Hrs: 8

Right tank – no leaks :-)

I did the leak test for 6 days with good result: no leaks.

Because the water manometer is dependent on the atmospheric pressure and the temperature of the air in the tank, it’s important to compensate for those 2 factors:
– 10,2 mm for each hPa change in atmospheric pressure
– 36,5 mm for each degrees Centigrade change of the air in the tank

The temperature in the workshop varies with the outside air temperature, so when the temperature in the workshop changes, it takes a while before the air in the tank has the same temperature. It’s difficult to judge this equilibrium.
To have a better environment I moved the tank with manometer to the living room where the temperature is constant, around 20 degrees Centigrade and I started a new test.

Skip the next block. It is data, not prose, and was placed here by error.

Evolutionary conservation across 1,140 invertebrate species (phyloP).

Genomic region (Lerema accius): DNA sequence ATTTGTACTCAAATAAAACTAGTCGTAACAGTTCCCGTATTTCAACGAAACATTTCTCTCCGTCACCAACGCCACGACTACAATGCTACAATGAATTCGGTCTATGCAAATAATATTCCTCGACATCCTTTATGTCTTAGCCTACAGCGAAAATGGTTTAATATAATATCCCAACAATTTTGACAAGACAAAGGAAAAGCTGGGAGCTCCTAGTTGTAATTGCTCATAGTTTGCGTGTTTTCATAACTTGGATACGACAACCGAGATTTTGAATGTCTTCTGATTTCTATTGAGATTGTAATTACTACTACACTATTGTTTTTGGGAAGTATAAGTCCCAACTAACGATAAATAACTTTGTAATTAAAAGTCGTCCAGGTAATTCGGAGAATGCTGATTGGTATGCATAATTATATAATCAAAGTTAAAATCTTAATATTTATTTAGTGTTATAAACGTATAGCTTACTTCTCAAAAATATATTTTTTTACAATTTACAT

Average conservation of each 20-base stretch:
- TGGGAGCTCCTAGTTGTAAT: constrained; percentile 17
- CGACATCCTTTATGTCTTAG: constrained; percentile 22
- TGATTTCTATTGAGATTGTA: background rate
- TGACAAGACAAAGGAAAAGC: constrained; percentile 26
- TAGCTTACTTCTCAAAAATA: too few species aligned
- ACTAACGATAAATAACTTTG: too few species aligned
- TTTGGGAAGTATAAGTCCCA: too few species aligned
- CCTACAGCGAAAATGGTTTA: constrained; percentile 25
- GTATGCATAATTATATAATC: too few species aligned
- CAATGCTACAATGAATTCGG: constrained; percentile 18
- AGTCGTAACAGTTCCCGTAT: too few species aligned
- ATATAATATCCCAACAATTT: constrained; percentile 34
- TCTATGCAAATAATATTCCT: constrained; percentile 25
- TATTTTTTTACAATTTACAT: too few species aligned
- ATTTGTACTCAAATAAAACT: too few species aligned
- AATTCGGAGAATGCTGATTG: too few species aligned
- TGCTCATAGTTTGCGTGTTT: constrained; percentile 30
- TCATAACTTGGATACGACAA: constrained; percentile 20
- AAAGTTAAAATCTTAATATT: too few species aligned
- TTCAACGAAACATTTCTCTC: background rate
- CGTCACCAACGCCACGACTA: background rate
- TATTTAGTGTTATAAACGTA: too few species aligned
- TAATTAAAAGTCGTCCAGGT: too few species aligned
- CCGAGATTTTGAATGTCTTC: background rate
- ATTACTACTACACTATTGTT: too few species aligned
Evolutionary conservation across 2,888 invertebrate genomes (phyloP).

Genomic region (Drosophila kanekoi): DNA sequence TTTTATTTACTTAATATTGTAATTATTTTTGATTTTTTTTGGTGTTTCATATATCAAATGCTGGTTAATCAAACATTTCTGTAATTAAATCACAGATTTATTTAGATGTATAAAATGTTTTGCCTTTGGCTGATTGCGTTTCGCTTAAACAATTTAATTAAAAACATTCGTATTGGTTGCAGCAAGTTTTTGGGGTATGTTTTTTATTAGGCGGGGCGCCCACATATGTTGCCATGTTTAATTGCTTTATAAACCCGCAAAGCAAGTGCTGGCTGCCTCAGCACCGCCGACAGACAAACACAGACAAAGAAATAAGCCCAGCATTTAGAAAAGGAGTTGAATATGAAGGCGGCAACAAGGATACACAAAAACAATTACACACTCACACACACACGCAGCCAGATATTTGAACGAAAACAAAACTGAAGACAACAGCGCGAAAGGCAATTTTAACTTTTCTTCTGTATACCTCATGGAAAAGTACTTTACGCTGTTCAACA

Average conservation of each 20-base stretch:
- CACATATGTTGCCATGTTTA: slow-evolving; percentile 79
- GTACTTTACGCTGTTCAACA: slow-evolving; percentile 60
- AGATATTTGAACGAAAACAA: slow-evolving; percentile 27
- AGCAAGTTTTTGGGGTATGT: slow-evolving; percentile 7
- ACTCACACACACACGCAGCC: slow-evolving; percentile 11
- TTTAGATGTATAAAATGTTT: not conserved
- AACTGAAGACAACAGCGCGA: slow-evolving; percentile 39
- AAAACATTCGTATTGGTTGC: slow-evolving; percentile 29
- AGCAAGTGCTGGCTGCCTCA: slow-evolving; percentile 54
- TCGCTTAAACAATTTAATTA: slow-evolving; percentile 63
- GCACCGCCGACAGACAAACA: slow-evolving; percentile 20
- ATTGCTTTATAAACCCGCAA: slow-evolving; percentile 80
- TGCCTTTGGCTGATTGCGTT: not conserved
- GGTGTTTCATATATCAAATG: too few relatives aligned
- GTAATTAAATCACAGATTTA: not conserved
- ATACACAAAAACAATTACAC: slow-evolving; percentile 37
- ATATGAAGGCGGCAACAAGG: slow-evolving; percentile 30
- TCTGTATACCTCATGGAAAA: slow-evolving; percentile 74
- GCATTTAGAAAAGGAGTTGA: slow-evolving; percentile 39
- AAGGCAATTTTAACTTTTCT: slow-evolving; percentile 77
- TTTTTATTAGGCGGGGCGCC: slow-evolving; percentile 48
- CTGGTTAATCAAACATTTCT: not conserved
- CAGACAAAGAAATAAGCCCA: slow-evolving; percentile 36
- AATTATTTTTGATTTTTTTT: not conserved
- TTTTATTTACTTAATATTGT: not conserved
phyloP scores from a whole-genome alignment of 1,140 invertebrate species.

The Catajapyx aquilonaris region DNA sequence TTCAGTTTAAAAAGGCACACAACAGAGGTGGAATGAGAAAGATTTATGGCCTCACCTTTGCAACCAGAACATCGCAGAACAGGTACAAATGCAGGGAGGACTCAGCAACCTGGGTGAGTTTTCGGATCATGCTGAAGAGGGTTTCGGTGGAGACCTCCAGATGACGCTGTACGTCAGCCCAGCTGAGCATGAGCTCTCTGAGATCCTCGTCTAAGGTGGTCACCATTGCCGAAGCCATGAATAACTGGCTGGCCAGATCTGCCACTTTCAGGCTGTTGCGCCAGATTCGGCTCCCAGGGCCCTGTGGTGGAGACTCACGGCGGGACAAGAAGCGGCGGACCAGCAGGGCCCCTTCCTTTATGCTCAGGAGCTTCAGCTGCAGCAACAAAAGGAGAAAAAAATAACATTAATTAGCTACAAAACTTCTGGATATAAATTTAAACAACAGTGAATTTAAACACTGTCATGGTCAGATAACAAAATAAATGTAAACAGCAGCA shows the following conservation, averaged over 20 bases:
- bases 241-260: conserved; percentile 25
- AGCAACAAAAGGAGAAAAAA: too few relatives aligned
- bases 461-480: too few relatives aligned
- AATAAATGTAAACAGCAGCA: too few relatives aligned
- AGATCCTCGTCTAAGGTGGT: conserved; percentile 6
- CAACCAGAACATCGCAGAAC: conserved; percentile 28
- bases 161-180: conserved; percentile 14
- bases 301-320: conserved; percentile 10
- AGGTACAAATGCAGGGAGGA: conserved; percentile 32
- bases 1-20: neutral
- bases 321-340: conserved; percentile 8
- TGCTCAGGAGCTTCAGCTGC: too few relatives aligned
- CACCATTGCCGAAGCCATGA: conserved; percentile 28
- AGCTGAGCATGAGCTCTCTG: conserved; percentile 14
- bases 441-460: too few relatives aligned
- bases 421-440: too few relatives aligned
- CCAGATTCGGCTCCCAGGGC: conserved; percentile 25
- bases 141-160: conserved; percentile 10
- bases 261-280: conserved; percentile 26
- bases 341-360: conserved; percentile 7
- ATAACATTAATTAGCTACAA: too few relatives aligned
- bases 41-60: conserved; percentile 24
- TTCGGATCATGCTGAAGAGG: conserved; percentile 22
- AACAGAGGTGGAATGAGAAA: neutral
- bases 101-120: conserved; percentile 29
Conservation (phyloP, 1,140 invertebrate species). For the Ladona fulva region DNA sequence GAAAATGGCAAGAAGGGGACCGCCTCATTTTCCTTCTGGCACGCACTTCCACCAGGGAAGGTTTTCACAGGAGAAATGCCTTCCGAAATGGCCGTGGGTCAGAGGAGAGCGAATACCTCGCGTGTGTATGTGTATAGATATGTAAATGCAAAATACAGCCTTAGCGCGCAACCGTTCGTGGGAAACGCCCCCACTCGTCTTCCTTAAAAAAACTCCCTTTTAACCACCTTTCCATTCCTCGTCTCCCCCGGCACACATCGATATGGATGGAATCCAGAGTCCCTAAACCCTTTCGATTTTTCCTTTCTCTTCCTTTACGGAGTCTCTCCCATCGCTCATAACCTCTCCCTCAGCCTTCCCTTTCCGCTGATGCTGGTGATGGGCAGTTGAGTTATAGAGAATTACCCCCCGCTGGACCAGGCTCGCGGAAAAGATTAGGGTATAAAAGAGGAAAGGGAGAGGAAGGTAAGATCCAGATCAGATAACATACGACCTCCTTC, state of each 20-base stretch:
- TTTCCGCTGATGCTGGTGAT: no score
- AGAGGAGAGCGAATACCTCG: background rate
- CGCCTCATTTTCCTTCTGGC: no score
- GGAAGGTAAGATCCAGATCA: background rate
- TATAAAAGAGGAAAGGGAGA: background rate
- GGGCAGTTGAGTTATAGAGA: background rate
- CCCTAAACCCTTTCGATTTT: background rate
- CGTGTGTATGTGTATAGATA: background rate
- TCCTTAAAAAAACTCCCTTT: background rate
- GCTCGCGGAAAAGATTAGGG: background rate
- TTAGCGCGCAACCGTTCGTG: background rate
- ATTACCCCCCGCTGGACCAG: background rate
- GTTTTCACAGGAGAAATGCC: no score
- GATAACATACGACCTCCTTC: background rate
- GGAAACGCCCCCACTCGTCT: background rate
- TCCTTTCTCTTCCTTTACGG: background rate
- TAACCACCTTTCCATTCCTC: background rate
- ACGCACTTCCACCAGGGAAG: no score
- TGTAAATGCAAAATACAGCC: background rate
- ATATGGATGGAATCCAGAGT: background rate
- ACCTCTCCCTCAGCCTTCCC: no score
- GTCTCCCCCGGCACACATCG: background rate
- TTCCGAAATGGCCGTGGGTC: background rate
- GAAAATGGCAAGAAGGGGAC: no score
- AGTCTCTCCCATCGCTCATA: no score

This is the result after a 6 days leak test:

The measured and calculated value are about the same along the 6 days period. Roughly after 3 days a delta of 2 cm started to appear which I could not explain but when I was done with testing I released the pressure and the zero level was 2 cm lower then the starting point. So either some air has evaporated or the tube expanded a bit, or ?

Anyhow: I’m happy that I have no leaks!

Next I did the edge rolling on the skin on the 3 sides where the tank overlaps the wing and I applied Alodine at the location where the stainless steel rivets for SB14 will go:

Edge roll detail (be careful here at this curve):

Next I masked the tank and sprayed some 2K epoxy primer for corrosion protections:

I called technical support of Flamemaster (the supplier of the tank sealant CS3204) to ask if spraying 2K epoxy primer would have any negative impact on the tank sealant. The answers is NO but only when the sealant is fully cured.


See Fuel tank leak test for more info.